Conservation urged amid drought

The drought is far from over, but for the moment, Grand Valley residents are being encouraged to conserve and water managers are holding other measures in reserve.

“We’re just maintaining” with what are called Stage I water-conservation measures, Dave Reinertsen, chairman of the Mesa County Drought Response Information Project, said Tuesday after water managers met. “We’re encouraging people to conserve as much as they can.”

Domestic water suppliers will keep an eye on how well irrigators are coping with low flows from the melting of the high country snowpack.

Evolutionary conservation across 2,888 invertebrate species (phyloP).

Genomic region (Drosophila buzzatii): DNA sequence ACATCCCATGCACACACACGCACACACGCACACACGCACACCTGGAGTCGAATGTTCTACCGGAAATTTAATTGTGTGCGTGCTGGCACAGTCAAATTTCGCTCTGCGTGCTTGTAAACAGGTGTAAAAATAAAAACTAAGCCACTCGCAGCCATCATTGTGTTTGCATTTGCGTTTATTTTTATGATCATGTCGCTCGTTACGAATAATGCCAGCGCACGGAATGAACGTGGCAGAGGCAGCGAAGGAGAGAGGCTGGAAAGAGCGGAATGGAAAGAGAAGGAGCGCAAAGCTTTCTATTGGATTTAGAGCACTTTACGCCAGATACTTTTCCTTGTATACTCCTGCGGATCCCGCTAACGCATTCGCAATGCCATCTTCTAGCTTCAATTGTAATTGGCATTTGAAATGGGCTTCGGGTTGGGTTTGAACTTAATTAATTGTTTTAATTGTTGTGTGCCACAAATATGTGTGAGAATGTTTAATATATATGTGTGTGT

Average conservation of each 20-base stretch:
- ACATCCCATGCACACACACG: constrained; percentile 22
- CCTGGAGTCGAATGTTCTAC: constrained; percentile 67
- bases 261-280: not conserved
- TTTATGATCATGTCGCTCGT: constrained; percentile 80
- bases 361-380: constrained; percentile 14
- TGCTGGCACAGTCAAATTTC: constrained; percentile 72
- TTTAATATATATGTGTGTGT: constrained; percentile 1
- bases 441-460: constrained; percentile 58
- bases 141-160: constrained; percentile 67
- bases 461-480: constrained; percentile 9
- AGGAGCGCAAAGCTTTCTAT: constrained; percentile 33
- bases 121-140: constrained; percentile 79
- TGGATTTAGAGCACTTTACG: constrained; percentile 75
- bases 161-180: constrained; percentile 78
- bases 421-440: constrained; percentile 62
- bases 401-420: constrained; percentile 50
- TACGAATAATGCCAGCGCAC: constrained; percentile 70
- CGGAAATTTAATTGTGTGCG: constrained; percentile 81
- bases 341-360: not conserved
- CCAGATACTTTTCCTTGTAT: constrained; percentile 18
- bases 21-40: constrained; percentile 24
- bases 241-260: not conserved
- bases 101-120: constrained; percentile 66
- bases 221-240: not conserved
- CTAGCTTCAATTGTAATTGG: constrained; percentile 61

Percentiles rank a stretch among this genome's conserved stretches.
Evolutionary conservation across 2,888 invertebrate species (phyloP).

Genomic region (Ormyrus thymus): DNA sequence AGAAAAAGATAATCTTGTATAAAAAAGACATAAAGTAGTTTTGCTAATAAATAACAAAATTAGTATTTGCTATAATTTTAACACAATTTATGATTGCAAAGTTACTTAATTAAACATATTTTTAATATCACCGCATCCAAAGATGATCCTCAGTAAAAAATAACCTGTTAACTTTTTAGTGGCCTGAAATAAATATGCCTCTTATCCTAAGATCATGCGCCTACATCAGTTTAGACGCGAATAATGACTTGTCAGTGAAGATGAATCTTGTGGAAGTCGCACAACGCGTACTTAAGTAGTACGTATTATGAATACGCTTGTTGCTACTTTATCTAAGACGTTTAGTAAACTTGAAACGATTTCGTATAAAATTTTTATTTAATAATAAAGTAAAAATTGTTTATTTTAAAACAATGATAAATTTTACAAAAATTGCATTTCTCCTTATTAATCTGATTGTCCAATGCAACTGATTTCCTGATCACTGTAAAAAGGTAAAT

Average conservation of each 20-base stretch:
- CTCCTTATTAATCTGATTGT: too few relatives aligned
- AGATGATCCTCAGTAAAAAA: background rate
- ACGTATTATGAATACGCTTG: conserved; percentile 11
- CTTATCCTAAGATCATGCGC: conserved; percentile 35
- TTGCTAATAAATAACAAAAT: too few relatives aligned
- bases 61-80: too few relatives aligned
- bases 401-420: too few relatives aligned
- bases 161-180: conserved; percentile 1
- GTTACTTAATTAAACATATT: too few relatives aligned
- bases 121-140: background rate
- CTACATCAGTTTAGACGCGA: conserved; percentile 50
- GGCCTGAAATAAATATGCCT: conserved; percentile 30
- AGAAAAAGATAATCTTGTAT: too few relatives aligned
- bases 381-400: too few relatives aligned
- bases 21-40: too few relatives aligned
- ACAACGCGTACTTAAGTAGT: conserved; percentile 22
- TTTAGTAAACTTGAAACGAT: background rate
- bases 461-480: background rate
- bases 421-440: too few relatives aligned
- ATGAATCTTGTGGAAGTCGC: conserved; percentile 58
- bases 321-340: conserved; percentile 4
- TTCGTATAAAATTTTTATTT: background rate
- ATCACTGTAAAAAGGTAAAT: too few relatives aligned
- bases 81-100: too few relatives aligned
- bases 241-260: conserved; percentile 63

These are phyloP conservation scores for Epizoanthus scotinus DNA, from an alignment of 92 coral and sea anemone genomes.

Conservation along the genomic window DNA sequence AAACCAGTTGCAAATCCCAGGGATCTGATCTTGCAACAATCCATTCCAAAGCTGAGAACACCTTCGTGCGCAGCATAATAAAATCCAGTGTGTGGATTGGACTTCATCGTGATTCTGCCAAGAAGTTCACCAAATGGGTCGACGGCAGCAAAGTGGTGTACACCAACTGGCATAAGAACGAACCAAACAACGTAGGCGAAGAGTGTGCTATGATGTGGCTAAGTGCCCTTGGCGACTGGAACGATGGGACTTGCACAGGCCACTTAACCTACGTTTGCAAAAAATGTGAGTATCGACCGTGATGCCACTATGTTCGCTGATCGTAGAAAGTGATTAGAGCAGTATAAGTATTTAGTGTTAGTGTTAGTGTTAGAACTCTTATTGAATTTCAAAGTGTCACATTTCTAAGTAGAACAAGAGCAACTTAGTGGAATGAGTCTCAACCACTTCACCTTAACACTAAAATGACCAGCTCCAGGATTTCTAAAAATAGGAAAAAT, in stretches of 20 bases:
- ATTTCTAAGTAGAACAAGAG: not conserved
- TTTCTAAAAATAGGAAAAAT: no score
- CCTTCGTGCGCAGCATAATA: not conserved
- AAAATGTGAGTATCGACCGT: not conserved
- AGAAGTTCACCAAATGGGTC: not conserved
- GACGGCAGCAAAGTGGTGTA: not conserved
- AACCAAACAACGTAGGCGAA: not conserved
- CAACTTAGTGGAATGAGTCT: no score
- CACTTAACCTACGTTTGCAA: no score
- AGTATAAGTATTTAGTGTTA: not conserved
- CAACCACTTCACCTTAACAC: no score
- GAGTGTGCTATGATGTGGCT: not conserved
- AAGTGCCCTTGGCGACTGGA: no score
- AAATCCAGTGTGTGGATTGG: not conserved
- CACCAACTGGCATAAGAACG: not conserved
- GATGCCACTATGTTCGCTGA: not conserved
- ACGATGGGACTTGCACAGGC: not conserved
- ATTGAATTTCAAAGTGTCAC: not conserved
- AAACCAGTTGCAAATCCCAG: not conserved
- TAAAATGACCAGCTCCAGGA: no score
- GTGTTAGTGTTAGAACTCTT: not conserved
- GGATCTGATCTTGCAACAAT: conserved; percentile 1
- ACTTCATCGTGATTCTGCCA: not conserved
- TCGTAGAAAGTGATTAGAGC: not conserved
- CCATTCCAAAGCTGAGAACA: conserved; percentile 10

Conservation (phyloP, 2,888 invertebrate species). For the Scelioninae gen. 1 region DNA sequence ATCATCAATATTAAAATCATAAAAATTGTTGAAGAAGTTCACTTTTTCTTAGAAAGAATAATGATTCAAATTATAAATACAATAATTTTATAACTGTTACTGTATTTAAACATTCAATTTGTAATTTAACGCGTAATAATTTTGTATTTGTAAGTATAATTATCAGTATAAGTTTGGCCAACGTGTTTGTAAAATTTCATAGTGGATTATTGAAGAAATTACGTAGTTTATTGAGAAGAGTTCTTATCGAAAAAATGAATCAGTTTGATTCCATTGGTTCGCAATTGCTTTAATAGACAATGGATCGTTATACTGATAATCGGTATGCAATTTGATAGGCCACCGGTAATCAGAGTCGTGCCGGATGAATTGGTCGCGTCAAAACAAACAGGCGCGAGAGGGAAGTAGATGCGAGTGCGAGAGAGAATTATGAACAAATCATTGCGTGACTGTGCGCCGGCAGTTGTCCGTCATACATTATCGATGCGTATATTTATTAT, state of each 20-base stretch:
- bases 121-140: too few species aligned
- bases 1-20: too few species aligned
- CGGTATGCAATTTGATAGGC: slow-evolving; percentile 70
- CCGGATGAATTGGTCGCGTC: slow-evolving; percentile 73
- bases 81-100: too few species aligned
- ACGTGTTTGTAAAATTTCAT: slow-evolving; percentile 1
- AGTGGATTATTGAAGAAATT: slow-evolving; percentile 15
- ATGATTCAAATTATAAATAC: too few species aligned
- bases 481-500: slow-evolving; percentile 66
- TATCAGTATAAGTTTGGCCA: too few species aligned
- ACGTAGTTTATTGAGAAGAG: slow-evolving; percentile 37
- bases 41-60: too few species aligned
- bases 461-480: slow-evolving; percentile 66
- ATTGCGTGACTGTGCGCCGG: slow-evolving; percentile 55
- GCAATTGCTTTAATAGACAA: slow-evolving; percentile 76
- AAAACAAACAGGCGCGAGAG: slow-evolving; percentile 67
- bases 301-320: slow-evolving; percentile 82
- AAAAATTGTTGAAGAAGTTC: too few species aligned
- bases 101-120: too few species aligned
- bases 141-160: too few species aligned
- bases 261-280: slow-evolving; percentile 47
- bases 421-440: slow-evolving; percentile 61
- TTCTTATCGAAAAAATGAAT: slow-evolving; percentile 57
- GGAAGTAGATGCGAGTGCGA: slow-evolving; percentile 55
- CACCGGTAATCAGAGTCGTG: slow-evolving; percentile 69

The Natural Resources Conservation Service on Tuesday said the snow-water equivalent in the Gunnison River Basin was 29 percent below average and 25 percent below average in the Upper Colorado River Basin.

On Grand Mesa, which holds the water supply for Ute Water Conservancy District, Grand Junction and Palisade, the snow-water equivalent at Trickel Park Reservoir was 34 percent below normal and 25 percent below normal at Mesa Lakes.

A bellwether for the domestic suppliers will be how well Grand Valley irrigators fare in the coming months, said Reinertsen, also the assistant manager of Clifton Water District.

If irrigation water runs low, the domestic suppliers will reconsider whether to institute conservation measures that include water rates designed to discourage high use, as well as rationing programs.

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